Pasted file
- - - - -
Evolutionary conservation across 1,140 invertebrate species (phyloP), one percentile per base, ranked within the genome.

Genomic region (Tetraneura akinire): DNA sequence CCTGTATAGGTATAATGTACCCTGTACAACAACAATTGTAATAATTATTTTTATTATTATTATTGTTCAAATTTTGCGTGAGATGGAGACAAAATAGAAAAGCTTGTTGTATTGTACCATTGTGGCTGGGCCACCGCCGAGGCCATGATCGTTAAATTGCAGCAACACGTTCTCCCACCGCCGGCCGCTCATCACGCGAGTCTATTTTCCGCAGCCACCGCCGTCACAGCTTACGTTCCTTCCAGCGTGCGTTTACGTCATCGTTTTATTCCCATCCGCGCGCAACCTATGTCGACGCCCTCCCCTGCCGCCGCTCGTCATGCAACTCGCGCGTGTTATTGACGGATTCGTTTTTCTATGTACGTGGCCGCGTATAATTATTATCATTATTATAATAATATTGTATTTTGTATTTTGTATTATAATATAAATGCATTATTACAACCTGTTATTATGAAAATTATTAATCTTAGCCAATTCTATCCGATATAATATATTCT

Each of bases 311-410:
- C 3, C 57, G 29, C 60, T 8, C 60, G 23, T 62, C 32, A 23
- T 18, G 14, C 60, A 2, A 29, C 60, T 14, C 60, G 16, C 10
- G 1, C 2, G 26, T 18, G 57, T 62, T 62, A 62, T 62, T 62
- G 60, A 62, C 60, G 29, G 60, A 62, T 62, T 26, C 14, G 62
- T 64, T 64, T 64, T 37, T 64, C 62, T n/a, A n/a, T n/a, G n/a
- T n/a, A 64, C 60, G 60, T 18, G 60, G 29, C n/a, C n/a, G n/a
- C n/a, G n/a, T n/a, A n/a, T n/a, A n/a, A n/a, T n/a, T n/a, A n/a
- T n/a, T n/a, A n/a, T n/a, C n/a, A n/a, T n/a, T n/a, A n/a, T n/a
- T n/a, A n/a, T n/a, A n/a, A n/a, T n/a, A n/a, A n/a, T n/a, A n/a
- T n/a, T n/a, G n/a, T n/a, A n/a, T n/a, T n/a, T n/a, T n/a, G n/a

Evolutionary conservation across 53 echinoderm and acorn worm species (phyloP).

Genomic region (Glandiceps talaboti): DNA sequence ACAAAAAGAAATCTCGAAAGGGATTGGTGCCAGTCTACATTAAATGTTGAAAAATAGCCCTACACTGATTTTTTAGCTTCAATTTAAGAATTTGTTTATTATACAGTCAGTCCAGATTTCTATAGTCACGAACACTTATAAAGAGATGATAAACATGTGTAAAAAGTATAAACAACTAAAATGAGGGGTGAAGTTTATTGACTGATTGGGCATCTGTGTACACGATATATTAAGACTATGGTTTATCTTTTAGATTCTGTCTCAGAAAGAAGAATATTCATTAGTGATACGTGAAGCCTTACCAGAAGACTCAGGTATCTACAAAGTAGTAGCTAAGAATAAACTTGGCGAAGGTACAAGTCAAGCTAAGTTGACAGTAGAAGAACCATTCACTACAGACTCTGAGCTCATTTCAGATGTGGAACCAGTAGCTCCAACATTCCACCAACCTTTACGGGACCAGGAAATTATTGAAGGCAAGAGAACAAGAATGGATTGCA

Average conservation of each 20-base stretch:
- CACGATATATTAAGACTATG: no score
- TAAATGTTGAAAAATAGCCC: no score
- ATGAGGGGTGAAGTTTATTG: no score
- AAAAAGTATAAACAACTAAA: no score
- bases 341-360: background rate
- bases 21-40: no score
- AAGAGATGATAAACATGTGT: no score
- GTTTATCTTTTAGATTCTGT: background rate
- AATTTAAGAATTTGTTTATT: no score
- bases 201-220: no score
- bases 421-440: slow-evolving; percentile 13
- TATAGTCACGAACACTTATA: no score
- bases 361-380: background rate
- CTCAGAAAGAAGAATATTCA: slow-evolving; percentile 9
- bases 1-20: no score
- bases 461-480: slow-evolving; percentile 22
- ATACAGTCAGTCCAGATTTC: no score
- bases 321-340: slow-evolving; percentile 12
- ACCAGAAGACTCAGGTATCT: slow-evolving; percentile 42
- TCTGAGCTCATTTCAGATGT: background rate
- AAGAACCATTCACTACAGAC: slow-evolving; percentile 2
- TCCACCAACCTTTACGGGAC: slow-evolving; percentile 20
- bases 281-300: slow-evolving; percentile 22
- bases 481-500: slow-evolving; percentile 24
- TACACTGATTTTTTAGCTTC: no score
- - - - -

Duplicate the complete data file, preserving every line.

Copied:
Evolutionary conservation across 1,140 invertebrate species (phyloP), one percentile per base, ranked within the genome.

Genomic region (Tetraneura akinire): DNA sequence CCTGTATAGGTATAATGTACCCTGTACAACAACAATTGTAATAATTATTTTTATTATTATTATTGTTCAAATTTTGCGTGAGATGGAGACAAAATAGAAAAGCTTGTTGTATTGTACCATTGTGGCTGGGCCACCGCCGAGGCCATGATCGTTAAATTGCAGCAACACGTTCTCCCACCGCCGGCCGCTCATCACGCGAGTCTATTTTCCGCAGCCACCGCCGTCACAGCTTACGTTCCTTCCAGCGTGCGTTTACGTCATCGTTTTATTCCCATCCGCGCGCAACCTATGTCGACGCCCTCCCCTGCCGCCGCTCGTCATGCAACTCGCGCGTGTTATTGACGGATTCGTTTTTCTATGTACGTGGCCGCGTATAATTATTATCATTATTATAATAATATTGTATTTTGTATTTTGTATTATAATATAAATGCATTATTACAACCTGTTATTATGAAAATTATTAATCTTAGCCAATTCTATCCGATATAATATATTCT

Each of bases 311-410:
- C 3, C 57, G 29, C 60, T 8, C 60, G 23, T 62, C 32, A 23
- T 18, G 14, C 60, A 2, A 29, C 60, T 14, C 60, G 16, C 10
- G 1, C 2, G 26, T 18, G 57, T 62, T 62, A 62, T 62, T 62
- G 60, A 62, C 60, G 29, G 60, A 62, T 62, T 26, C 14, G 62
- T 64, T 64, T 64, T 37, T 64, C 62, T n/a, A n/a, T n/a, G n/a
- T n/a, A 64, C 60, G 60, T 18, G 60, G 29, C n/a, C n/a, G n/a
- C n/a, G n/a, T n/a, A n/a, T n/a, A n/a, A n/a, T n/a, T n/a, A n/a
- T n/a, T n/a, A n/a, T n/a, C n/a, A n/a, T n/a, T n/a, A n/a, T n/a
- T n/a, A n/a, T n/a, A n/a, A n/a, T n/a, A n/a, A n/a, T n/a, A n/a
- T n/a, T n/a, G n/a, T n/a, A n/a, T n/a, T n/a, T n/a, T n/a, G n/a

Evolutionary conservation across 53 echinoderm and acorn worm species (phyloP).

Genomic region (Glandiceps talaboti): DNA sequence ACAAAAAGAAATCTCGAAAGGGATTGGTGCCAGTCTACATTAAATGTTGAAAAATAGCCCTACACTGATTTTTTAGCTTCAATTTAAGAATTTGTTTATTATACAGTCAGTCCAGATTTCTATAGTCACGAACACTTATAAAGAGATGATAAACATGTGTAAAAAGTATAAACAACTAAAATGAGGGGTGAAGTTTATTGACTGATTGGGCATCTGTGTACACGATATATTAAGACTATGGTTTATCTTTTAGATTCTGTCTCAGAAAGAAGAATATTCATTAGTGATACGTGAAGCCTTACCAGAAGACTCAGGTATCTACAAAGTAGTAGCTAAGAATAAACTTGGCGAAGGTACAAGTCAAGCTAAGTTGACAGTAGAAGAACCATTCACTACAGACTCTGAGCTCATTTCAGATGTGGAACCAGTAGCTCCAACATTCCACCAACCTTTACGGGACCAGGAAATTATTGAAGGCAAGAGAACAAGAATGGATTGCA

Average conservation of each 20-base stretch:
- CACGATATATTAAGACTATG: no score
- TAAATGTTGAAAAATAGCCC: no score
- ATGAGGGGTGAAGTTTATTG: no score
- AAAAAGTATAAACAACTAAA: no score
- bases 341-360: background rate
- bases 21-40: no score
- AAGAGATGATAAACATGTGT: no score
- GTTTATCTTTTAGATTCTGT: background rate
- AATTTAAGAATTTGTTTATT: no score
- bases 201-220: no score
- bases 421-440: slow-evolving; percentile 13
- TATAGTCACGAACACTTATA: no score
- bases 361-380: background rate
- CTCAGAAAGAAGAATATTCA: slow-evolving; percentile 9
- bases 1-20: no score
- bases 461-480: slow-evolving; percentile 22
- ATACAGTCAGTCCAGATTTC: no score
- bases 321-340: slow-evolving; percentile 12
- ACCAGAAGACTCAGGTATCT: slow-evolving; percentile 42
- TCTGAGCTCATTTCAGATGT: background rate
- AAGAACCATTCACTACAGAC: slow-evolving; percentile 2
- TCCACCAACCTTTACGGGAC: slow-evolving; percentile 20
- bases 281-300: slow-evolving; percentile 22
- bases 481-500: slow-evolving; percentile 24
- TACACTGATTTTTTAGCTTC: no score